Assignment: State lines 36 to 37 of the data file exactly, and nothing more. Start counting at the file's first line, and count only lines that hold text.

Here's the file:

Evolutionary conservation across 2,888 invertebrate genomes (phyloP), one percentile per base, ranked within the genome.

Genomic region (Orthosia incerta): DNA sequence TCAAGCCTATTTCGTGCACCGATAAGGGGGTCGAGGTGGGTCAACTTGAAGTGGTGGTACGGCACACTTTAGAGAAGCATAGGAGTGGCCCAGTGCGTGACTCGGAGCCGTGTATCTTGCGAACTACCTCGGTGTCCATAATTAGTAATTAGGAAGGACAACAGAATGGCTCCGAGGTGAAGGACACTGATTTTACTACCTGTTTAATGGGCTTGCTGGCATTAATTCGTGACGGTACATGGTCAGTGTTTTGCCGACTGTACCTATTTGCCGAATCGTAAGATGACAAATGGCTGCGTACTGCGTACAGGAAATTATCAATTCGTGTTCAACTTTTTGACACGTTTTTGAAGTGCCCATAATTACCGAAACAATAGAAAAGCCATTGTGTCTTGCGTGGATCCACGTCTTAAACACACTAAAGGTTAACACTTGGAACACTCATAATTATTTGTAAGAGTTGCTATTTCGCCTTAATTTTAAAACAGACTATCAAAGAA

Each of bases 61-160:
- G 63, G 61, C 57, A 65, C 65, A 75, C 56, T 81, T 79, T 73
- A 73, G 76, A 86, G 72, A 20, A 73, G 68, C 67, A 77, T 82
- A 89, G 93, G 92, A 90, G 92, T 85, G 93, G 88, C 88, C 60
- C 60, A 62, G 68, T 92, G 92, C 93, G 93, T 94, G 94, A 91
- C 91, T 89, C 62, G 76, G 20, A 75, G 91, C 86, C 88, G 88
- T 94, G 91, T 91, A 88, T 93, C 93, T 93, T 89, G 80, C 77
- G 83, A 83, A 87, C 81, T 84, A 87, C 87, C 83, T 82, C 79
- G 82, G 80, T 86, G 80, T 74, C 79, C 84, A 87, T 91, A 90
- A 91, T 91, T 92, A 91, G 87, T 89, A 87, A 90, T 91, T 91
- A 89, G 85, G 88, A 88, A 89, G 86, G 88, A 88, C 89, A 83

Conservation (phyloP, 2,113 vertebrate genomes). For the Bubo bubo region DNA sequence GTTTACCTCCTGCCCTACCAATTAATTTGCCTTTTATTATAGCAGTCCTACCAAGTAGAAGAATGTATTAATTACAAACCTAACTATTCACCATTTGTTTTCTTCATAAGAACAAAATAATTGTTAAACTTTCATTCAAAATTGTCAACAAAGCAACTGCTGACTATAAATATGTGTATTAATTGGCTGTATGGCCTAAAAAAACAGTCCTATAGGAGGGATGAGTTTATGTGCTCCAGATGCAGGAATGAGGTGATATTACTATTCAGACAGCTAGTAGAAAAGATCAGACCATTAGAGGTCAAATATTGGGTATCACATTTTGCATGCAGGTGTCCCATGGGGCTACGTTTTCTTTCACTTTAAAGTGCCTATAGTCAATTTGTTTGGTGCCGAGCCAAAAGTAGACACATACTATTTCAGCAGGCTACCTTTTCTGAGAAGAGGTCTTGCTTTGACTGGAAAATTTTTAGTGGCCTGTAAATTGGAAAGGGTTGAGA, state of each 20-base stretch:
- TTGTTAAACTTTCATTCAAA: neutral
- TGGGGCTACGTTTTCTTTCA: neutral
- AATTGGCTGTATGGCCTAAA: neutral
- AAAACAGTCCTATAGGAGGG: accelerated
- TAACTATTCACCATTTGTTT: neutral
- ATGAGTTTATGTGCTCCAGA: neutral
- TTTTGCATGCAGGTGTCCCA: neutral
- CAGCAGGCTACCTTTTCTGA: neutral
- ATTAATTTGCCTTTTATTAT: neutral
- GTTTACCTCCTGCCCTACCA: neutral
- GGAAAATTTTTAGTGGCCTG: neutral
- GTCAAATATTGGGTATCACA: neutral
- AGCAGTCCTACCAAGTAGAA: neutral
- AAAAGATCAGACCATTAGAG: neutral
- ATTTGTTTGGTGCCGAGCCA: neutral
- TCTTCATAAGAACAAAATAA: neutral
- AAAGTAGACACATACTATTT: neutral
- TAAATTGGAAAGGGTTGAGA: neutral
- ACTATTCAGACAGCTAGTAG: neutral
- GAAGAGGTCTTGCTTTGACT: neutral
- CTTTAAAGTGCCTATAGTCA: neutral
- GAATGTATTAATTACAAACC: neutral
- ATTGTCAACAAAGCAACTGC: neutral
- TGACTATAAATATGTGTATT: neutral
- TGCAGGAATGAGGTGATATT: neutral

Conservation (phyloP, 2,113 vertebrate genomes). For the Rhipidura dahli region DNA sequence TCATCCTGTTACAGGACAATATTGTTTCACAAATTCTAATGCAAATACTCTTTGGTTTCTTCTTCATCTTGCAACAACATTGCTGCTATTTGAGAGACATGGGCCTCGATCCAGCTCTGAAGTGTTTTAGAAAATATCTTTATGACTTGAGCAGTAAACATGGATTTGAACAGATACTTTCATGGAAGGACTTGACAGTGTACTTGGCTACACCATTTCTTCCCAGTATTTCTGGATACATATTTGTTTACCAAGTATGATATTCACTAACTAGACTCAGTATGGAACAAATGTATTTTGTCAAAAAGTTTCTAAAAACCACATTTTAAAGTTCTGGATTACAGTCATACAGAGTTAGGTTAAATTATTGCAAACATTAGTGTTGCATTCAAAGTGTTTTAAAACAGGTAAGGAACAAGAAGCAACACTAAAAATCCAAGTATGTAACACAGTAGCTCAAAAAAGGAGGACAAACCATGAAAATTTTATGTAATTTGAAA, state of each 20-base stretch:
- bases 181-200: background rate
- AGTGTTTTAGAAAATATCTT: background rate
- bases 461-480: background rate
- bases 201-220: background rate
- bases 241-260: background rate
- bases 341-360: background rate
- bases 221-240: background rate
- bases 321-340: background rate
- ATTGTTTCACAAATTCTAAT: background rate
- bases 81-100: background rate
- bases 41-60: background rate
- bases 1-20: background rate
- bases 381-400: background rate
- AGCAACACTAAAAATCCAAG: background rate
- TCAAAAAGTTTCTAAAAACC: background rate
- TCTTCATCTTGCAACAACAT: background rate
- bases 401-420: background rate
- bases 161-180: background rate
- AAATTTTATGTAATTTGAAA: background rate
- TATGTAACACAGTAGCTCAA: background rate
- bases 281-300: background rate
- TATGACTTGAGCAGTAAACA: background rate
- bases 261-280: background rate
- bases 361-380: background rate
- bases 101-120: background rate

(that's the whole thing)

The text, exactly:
- GAATGTATTAATTACAAACC: neutral
- ATTGTCAACAAAGCAACTGC: neutral